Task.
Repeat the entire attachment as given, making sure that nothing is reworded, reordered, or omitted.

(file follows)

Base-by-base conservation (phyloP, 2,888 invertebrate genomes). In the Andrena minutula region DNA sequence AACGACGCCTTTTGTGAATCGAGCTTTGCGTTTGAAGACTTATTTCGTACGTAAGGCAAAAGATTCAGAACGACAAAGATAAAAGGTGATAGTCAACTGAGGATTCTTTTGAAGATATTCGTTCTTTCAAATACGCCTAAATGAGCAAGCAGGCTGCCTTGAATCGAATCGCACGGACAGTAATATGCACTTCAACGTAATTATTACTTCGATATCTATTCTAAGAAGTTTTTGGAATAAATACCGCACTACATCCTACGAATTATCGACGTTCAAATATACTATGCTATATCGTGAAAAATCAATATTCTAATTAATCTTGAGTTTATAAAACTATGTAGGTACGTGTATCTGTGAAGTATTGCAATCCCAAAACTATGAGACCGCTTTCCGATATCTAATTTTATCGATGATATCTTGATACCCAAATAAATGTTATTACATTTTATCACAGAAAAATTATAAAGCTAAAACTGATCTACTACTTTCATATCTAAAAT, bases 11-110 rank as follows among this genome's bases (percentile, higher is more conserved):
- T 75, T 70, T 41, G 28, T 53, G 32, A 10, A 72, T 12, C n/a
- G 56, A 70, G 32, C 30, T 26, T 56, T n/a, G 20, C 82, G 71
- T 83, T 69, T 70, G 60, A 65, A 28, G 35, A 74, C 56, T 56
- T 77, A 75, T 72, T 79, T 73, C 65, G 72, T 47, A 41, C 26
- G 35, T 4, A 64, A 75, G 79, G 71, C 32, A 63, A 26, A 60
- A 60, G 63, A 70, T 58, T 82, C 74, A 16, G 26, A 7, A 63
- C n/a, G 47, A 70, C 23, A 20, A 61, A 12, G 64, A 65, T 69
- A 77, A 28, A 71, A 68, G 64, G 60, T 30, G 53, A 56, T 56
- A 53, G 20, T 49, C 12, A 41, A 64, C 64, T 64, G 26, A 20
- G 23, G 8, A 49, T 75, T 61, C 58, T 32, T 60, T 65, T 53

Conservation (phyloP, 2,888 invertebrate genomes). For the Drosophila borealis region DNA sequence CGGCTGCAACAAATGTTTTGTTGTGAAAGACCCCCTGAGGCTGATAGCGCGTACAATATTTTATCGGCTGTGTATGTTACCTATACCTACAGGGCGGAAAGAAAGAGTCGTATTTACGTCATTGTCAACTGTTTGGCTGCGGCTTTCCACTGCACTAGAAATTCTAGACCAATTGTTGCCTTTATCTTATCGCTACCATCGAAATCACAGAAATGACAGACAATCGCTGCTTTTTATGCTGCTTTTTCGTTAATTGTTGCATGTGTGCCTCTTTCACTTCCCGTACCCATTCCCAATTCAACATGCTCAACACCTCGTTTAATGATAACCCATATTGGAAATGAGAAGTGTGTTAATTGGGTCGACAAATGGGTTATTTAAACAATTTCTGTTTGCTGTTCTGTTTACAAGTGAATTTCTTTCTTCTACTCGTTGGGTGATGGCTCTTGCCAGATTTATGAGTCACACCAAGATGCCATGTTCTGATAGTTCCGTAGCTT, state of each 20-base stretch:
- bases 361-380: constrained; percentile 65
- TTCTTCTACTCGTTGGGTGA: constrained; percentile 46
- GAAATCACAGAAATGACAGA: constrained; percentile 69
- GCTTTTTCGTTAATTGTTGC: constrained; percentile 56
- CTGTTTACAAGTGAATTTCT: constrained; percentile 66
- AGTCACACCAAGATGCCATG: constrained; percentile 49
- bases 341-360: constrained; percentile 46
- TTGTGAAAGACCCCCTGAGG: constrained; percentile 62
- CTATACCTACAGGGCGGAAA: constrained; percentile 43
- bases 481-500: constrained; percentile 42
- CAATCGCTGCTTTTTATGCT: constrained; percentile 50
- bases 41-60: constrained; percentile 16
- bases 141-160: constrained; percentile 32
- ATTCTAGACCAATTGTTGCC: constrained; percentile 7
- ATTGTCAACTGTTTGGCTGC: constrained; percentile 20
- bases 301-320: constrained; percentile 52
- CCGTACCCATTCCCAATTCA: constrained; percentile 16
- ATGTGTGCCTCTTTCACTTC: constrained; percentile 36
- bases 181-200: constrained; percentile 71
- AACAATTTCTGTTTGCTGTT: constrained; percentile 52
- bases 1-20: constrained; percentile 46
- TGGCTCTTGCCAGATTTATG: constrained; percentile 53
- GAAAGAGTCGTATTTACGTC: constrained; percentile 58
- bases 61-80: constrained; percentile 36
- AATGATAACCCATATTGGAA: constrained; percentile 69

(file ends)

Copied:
Base-by-base conservation (phyloP, 2,888 invertebrate genomes). In the Andrena minutula region DNA sequence AACGACGCCTTTTGTGAATCGAGCTTTGCGTTTGAAGACTTATTTCGTACGTAAGGCAAAAGATTCAGAACGACAAAGATAAAAGGTGATAGTCAACTGAGGATTCTTTTGAAGATATTCGTTCTTTCAAATACGCCTAAATGAGCAAGCAGGCTGCCTTGAATCGAATCGCACGGACAGTAATATGCACTTCAACGTAATTATTACTTCGATATCTATTCTAAGAAGTTTTTGGAATAAATACCGCACTACATCCTACGAATTATCGACGTTCAAATATACTATGCTATATCGTGAAAAATCAATATTCTAATTAATCTTGAGTTTATAAAACTATGTAGGTACGTGTATCTGTGAAGTATTGCAATCCCAAAACTATGAGACCGCTTTCCGATATCTAATTTTATCGATGATATCTTGATACCCAAATAAATGTTATTACATTTTATCACAGAAAAATTATAAAGCTAAAACTGATCTACTACTTTCATATCTAAAAT, bases 11-110 rank as follows among this genome's bases (percentile, higher is more conserved):
- T 75, T 70, T 41, G 28, T 53, G 32, A 10, A 72, T 12, C n/a
- G 56, A 70, G 32, C 30, T 26, T 56, T n/a, G 20, C 82, G 71
- T 83, T 69, T 70, G 60, A 65, A 28, G 35, A 74, C 56, T 56
- T 77, A 75, T 72, T 79, T 73, C 65, G 72, T 47, A 41, C 26
- G 35, T 4, A 64, A 75, G 79, G 71, C 32, A 63, A 26, A 60
- A 60, G 63, A 70, T 58, T 82, C 74, A 16, G 26, A 7, A 63
- C n/a, G 47, A 70, C 23, A 20, A 61, A 12, G 64, A 65, T 69
- A 77, A 28, A 71, A 68, G 64, G 60, T 30, G 53, A 56, T 56
- A 53, G 20, T 49, C 12, A 41, A 64, C 64, T 64, G 26, A 20
- G 23, G 8, A 49, T 75, T 61, C 58, T 32, T 60, T 65, T 53

Conservation (phyloP, 2,888 invertebrate genomes). For the Drosophila borealis region DNA sequence CGGCTGCAACAAATGTTTTGTTGTGAAAGACCCCCTGAGGCTGATAGCGCGTACAATATTTTATCGGCTGTGTATGTTACCTATACCTACAGGGCGGAAAGAAAGAGTCGTATTTACGTCATTGTCAACTGTTTGGCTGCGGCTTTCCACTGCACTAGAAATTCTAGACCAATTGTTGCCTTTATCTTATCGCTACCATCGAAATCACAGAAATGACAGACAATCGCTGCTTTTTATGCTGCTTTTTCGTTAATTGTTGCATGTGTGCCTCTTTCACTTCCCGTACCCATTCCCAATTCAACATGCTCAACACCTCGTTTAATGATAACCCATATTGGAAATGAGAAGTGTGTTAATTGGGTCGACAAATGGGTTATTTAAACAATTTCTGTTTGCTGTTCTGTTTACAAGTGAATTTCTTTCTTCTACTCGTTGGGTGATGGCTCTTGCCAGATTTATGAGTCACACCAAGATGCCATGTTCTGATAGTTCCGTAGCTT, state of each 20-base stretch:
- bases 361-380: constrained; percentile 65
- TTCTTCTACTCGTTGGGTGA: constrained; percentile 46
- GAAATCACAGAAATGACAGA: constrained; percentile 69
- GCTTTTTCGTTAATTGTTGC: constrained; percentile 56
- CTGTTTACAAGTGAATTTCT: constrained; percentile 66
- AGTCACACCAAGATGCCATG: constrained; percentile 49
- bases 341-360: constrained; percentile 46
- TTGTGAAAGACCCCCTGAGG: constrained; percentile 62
- CTATACCTACAGGGCGGAAA: constrained; percentile 43
- bases 481-500: constrained; percentile 42
- CAATCGCTGCTTTTTATGCT: constrained; percentile 50
- bases 41-60: constrained; percentile 16
- bases 141-160: constrained; percentile 32
- ATTCTAGACCAATTGTTGCC: constrained; percentile 7
- ATTGTCAACTGTTTGGCTGC: constrained; percentile 20
- bases 301-320: constrained; percentile 52
- CCGTACCCATTCCCAATTCA: constrained; percentile 16
- ATGTGTGCCTCTTTCACTTC: constrained; percentile 36
- bases 181-200: constrained; percentile 71
- AACAATTTCTGTTTGCTGTT: constrained; percentile 52
- bases 1-20: constrained; percentile 46
- TGGCTCTTGCCAGATTTATG: constrained; percentile 53
- GAAAGAGTCGTATTTACGTC: constrained; percentile 58
- bases 61-80: constrained; percentile 36
- AATGATAACCCATATTGGAA: constrained; percentile 69